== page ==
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Fishermen protest north jetty closure

Nightly closure of the north Jetty in Sebastian Inlet State Park has been delayed but is still in the works, according to Martin Smithson, administrator of the Sebastian Inlet District.

After voting on Aug. 31 to install a gate to close the popular fishing spot at night because of increasing reports of rowdy and sometimes dangerous behavior, the district had trouble finding a company to fabricate and install a barrier.

“The company in Melbourne we are working with now is the fifth one we contacted,” Smithson said. “I guess it says something good about the economy that they are all so busy with such big order backlogs they couldn’t get this project done quickly.”

Smithson said the gate is now being fabricated and will be installed in about 10 days. It will be locked at night and trespassers will be cited if they climb over or go around it.

He said problems at the jetty are not surprising, considering that 900,000 people visited the park last year and there is no regular security patrol at night.

Although the Jetty is inside Sebastian Inlet State Park, the Inlet District, which is responsible for keeping the ocean-to-lagoon boat-way open and in good repair, owns the jetty.

“It is strictly a navigational structure,” Smithson said of the jetty, which helps control water flow and sand drift to keep the inlet navigable. “Fishing out there is a [secondary usage and revocable] privilege. When we made the agreement to allow fishing, the chief park ranger carried a gun and was a sworn officer. That is no longer the case.”

Smithson said the district hopes the closure is temporary. “We have met with Florida Fish and Wildlife, the state park people and Brevard Sheriff Department” to begin formulating a plan for nighttime security.

He said there have been reports for years of conflict between boaters passing through the inlet and fishermen, who feel the boats interfere with their fishing, but that the number of incidents has escalated and the incidents have become more serious in the past year.

Reportedly, some fishermen have cast hooked lines onto boats while others have thrown objects at boats and engaged in shouting matches.

The district posted signs detailing rules for behavior on the jetty in July and Smithson said Florida Fish and Wildlife rangers, who have police power, have stepped up patrols. But more needs to be done.

“The district is concerned about liability,” he said. “If we had to, we could close it to all fishing, night and day, permanently, but we don’t want to do that.”

Meanwhile, some fishermen have launched a petition drive to avert the closure, while others continue to enjoy night fishing unaware a locked gate will soon bar them from the jetty.

Tom Silverado of St. Lucie County said the petition drive is being led by his friend Dennis Hamilton of Palm Bay and that more than 600 people have signed so far to show support for keeping the jetty open at night.

“If they shut the north jetty down they will lose a lot of income,” said Silverado, who has been hauling his impressive fishing contraption out to the jetty to night-fish for a dozen years. “There are hardcore guys who come out here – they travel all the way from New York to fish this jetty. It’s the best fishery that you can access from shore in the U.S.”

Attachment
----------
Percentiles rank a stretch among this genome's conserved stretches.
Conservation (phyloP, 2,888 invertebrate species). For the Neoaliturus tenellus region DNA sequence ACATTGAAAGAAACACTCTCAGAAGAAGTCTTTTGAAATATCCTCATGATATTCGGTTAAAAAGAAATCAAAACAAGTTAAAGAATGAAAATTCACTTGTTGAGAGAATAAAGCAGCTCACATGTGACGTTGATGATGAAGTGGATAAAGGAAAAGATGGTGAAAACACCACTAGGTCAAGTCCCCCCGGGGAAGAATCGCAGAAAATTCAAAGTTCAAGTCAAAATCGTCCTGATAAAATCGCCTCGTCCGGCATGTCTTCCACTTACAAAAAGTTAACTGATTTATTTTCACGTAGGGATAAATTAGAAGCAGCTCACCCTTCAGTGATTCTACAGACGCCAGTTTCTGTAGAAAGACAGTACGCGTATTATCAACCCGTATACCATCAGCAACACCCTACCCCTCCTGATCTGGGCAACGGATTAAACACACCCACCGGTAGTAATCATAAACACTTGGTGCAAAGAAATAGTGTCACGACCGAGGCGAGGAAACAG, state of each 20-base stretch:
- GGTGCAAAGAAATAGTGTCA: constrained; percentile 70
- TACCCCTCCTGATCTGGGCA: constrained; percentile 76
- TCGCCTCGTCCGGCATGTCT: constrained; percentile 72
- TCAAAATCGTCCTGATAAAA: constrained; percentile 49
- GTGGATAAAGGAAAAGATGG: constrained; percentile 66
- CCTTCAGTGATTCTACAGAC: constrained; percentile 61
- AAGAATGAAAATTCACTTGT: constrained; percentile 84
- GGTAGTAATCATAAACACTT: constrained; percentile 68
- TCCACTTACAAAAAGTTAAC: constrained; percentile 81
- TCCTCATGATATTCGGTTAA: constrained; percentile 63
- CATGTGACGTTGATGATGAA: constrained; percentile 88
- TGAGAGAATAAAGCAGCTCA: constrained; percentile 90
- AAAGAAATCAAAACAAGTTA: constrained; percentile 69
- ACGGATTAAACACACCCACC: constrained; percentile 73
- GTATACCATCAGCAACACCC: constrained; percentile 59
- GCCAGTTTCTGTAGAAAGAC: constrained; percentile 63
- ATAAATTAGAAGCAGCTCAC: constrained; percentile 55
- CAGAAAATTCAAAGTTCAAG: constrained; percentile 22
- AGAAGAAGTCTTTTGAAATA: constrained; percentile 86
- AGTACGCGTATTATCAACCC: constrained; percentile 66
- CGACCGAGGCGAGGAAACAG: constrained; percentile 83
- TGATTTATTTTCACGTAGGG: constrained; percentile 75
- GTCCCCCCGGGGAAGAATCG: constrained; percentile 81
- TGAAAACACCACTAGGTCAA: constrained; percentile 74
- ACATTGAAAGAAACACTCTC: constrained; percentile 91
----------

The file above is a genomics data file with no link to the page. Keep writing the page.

This past weekend, the snook were running in the inlet and about 80 anglers were out on the jetty, hoping for tight lines and a good fight from a big fish.

Howard Yelen had no idea that his family’s favorite fishing spot would soon be closed at night. An immigration attorney from Weston in Broward County, Yelen said he visits the inlet at least 10 times a year with his two sons, ages 11 and 14. Sometimes they just drive up and back, but other times, as for a birthday celebration this past weekend, they stay longer and get a hotel room.

“We come here because it’s some of the best fishing in Florida and there are so many different types of fishing and different places for the boys to fish,” Yelen said.

He said he’s never witnessed a disturbance or any troubling behavior out on the North Jetty at night. In fact, he said it’s quiet enough that he cranks up his laptop and catches up on casework from the office while his sons enjoy the length of the jetty, scoping out the best spots to snag fish. “I’ve never had any problems out here personally, but I could see where there could be,” he said.

Victor Reyes and his family are even more frequent visitors to the Sebastian Inlet, drawn by the serenity and the adventure of night fishing on the north jetty. Reyes has been escaping city life and the tourist trap of Orlando just about every weekend since 1999, and for the past three years has been passing down his love of night fishing to his sons, Jason age 10 and Brian age 9.

“They will be very disappointed,” Victor Reyes said. “Instead of closing it, why don’t they put lights up?”

There are no lights on the jetty, except for the glow of the occasional flashlight or smart phone or other electronic device. Jason Reyes said the darkness adds a lot to the experience for him.

“I like it that there aren’t as many people here as during the day, so the lines won’t get all stuck together,” the 10-year-old Orlando boy said. “It’s nice. It’s cool, and it feels fresh.”

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